4 Better Ways to Use Your Tax Refund
Procrastinators Unite! This weekend, my husband and I will be crashing on our tax returns, due Monday, April 18th, and we’re hoping to receive a return. What do you suggest we do with the money?
It is never best to wait until the last minute to do your income tax return but it is better than not filing or filing late!
Since the majority of filers will receive a refund, this is a great question; especially when the average tax return in 2015 was $3,120. Usually, I wouldn’t turn to a poll to offer advice, but I’m going to make an exception today after reading about a new one out from Bankrate.com. Despite assertions that the economy is doing well and unemployment is down, most people are experiencing stagnant wages with little job growth.
Better than Shopping.
Bankrate found our present economy is impacting how people intend to use their money with “84 percent of Americans receiving refunds intend to pay down debt, save or invest their windfall or use it for everyday necessities.” In fact, only 7 percent said they intended to spend the money or take a vacation with the cash.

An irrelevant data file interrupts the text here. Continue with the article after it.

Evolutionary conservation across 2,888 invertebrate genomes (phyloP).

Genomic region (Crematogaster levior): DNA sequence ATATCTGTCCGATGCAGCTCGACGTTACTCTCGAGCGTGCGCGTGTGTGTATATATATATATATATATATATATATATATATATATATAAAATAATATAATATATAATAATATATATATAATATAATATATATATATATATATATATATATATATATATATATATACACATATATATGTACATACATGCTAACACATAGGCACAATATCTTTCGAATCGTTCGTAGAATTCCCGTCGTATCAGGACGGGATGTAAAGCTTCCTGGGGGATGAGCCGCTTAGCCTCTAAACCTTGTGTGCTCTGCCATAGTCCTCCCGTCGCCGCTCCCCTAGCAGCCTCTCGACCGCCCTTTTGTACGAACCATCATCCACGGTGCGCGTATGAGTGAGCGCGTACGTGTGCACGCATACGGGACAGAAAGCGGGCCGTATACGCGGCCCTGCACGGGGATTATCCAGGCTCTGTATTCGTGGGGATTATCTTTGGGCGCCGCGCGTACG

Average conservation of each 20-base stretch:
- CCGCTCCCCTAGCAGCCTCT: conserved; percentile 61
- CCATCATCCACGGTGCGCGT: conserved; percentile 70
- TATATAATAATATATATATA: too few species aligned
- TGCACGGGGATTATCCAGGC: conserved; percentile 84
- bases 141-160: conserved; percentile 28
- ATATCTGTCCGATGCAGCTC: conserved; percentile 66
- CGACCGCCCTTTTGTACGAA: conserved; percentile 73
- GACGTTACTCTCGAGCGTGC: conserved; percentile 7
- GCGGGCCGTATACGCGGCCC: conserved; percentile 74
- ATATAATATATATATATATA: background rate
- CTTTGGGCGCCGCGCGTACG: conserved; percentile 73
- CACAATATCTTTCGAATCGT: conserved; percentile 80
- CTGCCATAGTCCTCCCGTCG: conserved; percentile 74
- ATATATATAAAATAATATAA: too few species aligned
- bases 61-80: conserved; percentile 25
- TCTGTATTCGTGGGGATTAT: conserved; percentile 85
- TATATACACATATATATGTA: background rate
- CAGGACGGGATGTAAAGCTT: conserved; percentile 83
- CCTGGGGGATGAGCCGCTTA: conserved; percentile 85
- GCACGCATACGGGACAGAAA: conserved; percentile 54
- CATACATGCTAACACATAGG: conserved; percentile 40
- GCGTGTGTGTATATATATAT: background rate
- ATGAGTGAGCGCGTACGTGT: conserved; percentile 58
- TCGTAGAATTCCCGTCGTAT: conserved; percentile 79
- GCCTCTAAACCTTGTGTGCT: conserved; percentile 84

I thoroughly applaud the more than 8 out of 10 Americans intending to hold on to that cash. At Crown, we advise that a good budget begins with $1,000 in an emergency fund followed by a plan to get debt free and stick with a plan. According to the Pew Charitable Trust, 80 percent of Americans are in debt, though that does include people with a mortgage. Still, about 4 in 10 people have expensive consumer debt like credit card debt, student loans or car loans.
Pay Down Debt.
Debt is an anchor that destroys the freedom of being available to do whatever God calls us to do.. When we owe money, we are obligated to meet the terms of the one who holds our finances hostage. Proverbs 22:7 puts it like this, “The rich rule over the poor, and the borrower is slave to the lender.”
Catch Up on Retirement.
If you are getting a refund, already have an emergency fund AND are debt free, consider investing in a Roth IRA, which allows you to prepare for retirement. Because you would have paid tax on the money invested, you don’t have to pay taxes on the withdrawals during retirement. This kind of investment makes sense and will help save on future taxes, especially for people in the lower and middle-income range.
And while I will always encourage people to save for their later years, consider changing your deductions to eliminate most of your withholding if you are getting a large tax refund. In essence, you’ve made an interest-free loan to the government. On the average tax return of about $3,000, a change in withholding could mean about $250 more a month in your pocket to put in savings now and earn some interest on your money.
Of course, the most important caveat of that withholding change is that you do save the money!